The recent death of “Marvelous” Marvin Hagler, as well as last month’s column, got me thinking of some (somewhat) sports-related cases I’ve been involved in and the legal issues they entailed.
My “Marvin Hagler” case actually had to do with a defective washing machine, which vibrated so much during operation, it would move around violently. My client requested the business he purchased it from replace it, but they only agreed to repair it, trying unsuccessfully on several occasions. One day, as my client tried to turn off the maniacal machine, it lunged forward, knocking him off his feet and hurting his back. We brought a personal injury claim against the business.
The lawyer hired to represent the business was Matthias “Matt” Reynolds, an experienced senior partner at “one of northern New England’s largest and most dynamic law firms,” as they billed themselves. He was a brilliant lawyer, but also loved life and had a great sense of humor. He was known for taking full advantage of cases that had witnesses in desirable locations, so that when he traveled to take their depositions, he could mix business with pleasure; word had it that he even took a deposition by the side of a pool.
Reynolds humorously dubbed my client’s washing machine the “Marvin Hagler washing machine.” Although my client’s claim may sound a little far-fetched, it illustrates the important legal principle of foreseeability. In general, people and corporations have no duty to refrain from negligent conduct if it is not foreseeable that it could cause harm to someone else. For example, if I leave my car key in the ignition, I am being careless; if a thief steals the car and gets into an accident with another driver, that driver cannot hold me liable, because their injury was not foreseeable, according to our Supreme Court.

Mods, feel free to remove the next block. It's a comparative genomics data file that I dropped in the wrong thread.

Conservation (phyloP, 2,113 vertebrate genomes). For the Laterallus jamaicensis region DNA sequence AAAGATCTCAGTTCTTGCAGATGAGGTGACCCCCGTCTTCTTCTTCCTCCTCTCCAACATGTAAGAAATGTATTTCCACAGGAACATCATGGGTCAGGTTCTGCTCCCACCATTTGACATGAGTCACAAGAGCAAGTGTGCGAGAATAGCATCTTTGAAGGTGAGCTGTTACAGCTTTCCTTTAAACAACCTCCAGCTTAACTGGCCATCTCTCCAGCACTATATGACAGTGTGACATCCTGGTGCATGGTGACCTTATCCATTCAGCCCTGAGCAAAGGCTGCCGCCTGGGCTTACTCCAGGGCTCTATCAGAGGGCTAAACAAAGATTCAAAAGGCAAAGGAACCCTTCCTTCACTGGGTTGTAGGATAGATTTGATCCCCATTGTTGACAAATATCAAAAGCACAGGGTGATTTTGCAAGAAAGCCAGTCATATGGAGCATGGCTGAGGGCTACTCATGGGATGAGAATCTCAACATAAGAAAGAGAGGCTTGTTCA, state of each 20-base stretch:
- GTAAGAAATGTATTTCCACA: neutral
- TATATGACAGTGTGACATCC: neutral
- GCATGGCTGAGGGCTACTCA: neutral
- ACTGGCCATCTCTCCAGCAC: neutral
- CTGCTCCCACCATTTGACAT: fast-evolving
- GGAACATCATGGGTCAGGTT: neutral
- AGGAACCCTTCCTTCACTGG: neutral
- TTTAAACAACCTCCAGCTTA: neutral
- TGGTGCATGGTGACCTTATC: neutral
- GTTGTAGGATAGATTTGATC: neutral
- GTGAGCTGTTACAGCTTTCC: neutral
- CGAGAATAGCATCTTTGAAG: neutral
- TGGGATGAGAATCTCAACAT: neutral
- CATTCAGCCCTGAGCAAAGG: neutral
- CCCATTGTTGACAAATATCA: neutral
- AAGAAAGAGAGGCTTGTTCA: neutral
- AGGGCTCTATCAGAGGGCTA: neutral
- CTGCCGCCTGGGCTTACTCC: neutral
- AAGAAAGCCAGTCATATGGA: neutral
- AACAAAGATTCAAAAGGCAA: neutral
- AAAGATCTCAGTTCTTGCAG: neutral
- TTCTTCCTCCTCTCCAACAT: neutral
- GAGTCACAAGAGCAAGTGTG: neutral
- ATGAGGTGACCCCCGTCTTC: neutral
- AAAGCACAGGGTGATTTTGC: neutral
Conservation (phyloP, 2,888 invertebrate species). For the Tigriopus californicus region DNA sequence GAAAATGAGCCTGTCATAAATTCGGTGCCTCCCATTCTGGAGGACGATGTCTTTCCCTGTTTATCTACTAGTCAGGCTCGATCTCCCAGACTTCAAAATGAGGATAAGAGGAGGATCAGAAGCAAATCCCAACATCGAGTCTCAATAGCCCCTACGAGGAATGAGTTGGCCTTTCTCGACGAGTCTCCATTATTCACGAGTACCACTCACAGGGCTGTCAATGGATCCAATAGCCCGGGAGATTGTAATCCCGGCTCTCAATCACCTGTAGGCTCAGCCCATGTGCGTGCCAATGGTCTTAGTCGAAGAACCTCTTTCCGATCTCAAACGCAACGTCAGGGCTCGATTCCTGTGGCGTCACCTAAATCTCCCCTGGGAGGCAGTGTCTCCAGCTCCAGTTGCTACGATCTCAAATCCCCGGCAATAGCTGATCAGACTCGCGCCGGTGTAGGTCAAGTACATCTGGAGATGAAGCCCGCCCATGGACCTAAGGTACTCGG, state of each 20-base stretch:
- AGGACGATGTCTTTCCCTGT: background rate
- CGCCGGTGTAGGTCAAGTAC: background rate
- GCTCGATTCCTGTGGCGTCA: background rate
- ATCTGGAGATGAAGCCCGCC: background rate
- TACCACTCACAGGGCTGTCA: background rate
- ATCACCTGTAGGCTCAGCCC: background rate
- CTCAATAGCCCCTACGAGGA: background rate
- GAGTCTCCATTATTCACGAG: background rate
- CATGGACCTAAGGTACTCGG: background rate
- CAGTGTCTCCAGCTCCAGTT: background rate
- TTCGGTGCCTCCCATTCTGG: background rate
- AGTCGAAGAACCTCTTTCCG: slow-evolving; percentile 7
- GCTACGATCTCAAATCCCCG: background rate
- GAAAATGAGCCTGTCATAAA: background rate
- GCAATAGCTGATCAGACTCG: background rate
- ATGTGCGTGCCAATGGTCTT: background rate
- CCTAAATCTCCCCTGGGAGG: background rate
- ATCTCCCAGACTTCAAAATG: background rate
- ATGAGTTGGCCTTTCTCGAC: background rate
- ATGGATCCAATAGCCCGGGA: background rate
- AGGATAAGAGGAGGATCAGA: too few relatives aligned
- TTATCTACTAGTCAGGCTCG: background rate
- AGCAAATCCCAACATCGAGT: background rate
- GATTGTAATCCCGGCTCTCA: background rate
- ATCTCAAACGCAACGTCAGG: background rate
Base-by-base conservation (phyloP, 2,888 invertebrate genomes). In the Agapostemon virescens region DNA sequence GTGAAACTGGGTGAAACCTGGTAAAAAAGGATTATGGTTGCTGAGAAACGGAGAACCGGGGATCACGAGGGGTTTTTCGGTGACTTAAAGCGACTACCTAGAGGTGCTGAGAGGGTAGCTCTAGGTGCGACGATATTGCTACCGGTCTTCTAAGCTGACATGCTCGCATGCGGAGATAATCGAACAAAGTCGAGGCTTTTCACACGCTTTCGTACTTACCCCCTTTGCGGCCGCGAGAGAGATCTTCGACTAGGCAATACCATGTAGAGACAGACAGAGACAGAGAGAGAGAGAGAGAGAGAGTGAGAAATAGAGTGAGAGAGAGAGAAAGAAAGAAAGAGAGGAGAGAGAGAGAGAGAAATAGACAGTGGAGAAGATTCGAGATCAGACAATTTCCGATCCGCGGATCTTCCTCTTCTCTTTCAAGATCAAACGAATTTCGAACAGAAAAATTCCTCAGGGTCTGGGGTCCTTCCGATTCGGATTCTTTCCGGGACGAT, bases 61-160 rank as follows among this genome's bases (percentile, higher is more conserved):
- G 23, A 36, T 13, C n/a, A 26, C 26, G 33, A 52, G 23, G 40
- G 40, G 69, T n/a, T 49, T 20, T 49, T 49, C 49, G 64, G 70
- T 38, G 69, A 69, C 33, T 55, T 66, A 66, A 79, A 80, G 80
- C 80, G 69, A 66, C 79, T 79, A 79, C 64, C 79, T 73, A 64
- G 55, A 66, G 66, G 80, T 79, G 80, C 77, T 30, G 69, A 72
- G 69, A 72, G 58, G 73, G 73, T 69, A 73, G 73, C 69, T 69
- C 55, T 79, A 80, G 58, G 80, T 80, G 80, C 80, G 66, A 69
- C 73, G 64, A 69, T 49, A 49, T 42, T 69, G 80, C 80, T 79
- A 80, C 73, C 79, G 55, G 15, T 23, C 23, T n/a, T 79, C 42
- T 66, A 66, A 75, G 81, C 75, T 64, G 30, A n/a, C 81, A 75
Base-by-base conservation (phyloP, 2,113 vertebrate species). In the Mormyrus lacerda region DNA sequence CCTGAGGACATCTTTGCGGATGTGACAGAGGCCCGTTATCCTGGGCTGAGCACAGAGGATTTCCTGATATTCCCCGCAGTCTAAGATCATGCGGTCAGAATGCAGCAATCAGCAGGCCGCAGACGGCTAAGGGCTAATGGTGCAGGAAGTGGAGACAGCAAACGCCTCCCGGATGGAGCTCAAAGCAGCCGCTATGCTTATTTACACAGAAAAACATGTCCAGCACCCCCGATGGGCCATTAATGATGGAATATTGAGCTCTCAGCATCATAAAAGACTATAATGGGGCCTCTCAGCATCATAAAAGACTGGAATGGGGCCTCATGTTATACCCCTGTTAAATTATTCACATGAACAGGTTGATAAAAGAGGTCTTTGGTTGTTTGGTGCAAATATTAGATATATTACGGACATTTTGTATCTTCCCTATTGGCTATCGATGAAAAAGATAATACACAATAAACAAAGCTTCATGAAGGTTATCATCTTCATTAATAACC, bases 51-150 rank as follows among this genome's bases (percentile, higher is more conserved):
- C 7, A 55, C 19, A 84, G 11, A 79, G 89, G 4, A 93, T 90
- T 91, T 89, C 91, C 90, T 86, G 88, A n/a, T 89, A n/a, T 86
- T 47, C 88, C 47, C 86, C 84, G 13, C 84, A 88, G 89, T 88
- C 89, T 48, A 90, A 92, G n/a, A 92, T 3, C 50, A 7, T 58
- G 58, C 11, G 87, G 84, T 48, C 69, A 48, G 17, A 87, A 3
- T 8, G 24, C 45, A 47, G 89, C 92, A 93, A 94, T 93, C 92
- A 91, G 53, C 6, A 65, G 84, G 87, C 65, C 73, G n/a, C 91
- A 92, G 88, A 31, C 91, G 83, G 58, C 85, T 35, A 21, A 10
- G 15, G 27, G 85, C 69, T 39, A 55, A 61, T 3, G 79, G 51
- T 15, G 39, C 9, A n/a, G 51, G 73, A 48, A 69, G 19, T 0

That legal principle is based on a 1928 case, known as Palsgraf v. Long Island Railroad. A passenger waiting to board the train was hurt when a railway porter dropped a package handed to him by another passenger, which, unbeknown to the porter, contained fireworks. The fireworks exploded on the track, knocking over scales on the platform, which hit and injured Mrs. Palsgraf. The judge on the case held that even though the porter’s conduct may have been negligent, the railroad could not be held liable, because it was not foreseeable that the employee’s negligence would hurt someone in this manner.
In my “Marvin Hagler” case, my client’s injury was foreseeable, because he had previously reported the washing machine coming in contact with him to the seller, and their employees’ negligence caused it to happen again.
Foreseeability is also important in some sports injury cases. I recently represented a college baseball player who was hit in the face by a batted ball, while pitching during an indoor practice. Although he was pitching from behind an “L” screen, his head apparently extended beyond the screen in his follow-through motion (he was unaware this was happening), therefore the screen did not protect him. The college argued that it should not be held liable, because it was not foreseeable that pitchers would fail to stay behind the screen, and therefore the coaches had no duty to warn them or to make sure the screen was in proper position.
This argument was contradicted by evidence from the coaches themselves, saying they frequently warned players to stay behind the screen (although my client, a freshman who was inexperienced in using the screen in this manner, had not been warned), and from other coaches, including some who had posted videos on You Tube, that pitching from behind an L screen can be extremely dangerous if players have not been carefully instructed how to do so safely.
I should emphasize, however, “inherent risk,” doctrine makes a successful claim in a case like this quite rare. Most of the time, participants in organized sports acknowledge that some risks are inherent to the sport and cannot be prevented, even with reasonable precautions, which bars such claims. Spectators at baseball games hit by foul balls, golfers hit by errant drives, and others in similar situations cannot sue, no matter how severe their injuries.
Although you may hear claims of too many frivolous lawsuits, rest assured that the law is not without common sense, especially here in New Hampshire. For example, the ski industry is so important to New Hampshire’s economy, that the legislature passed a statute preventing lawsuits for any injuries caused by the “inherent risks” of skiing—icy trails, rocks, snowmaking equipment, etc.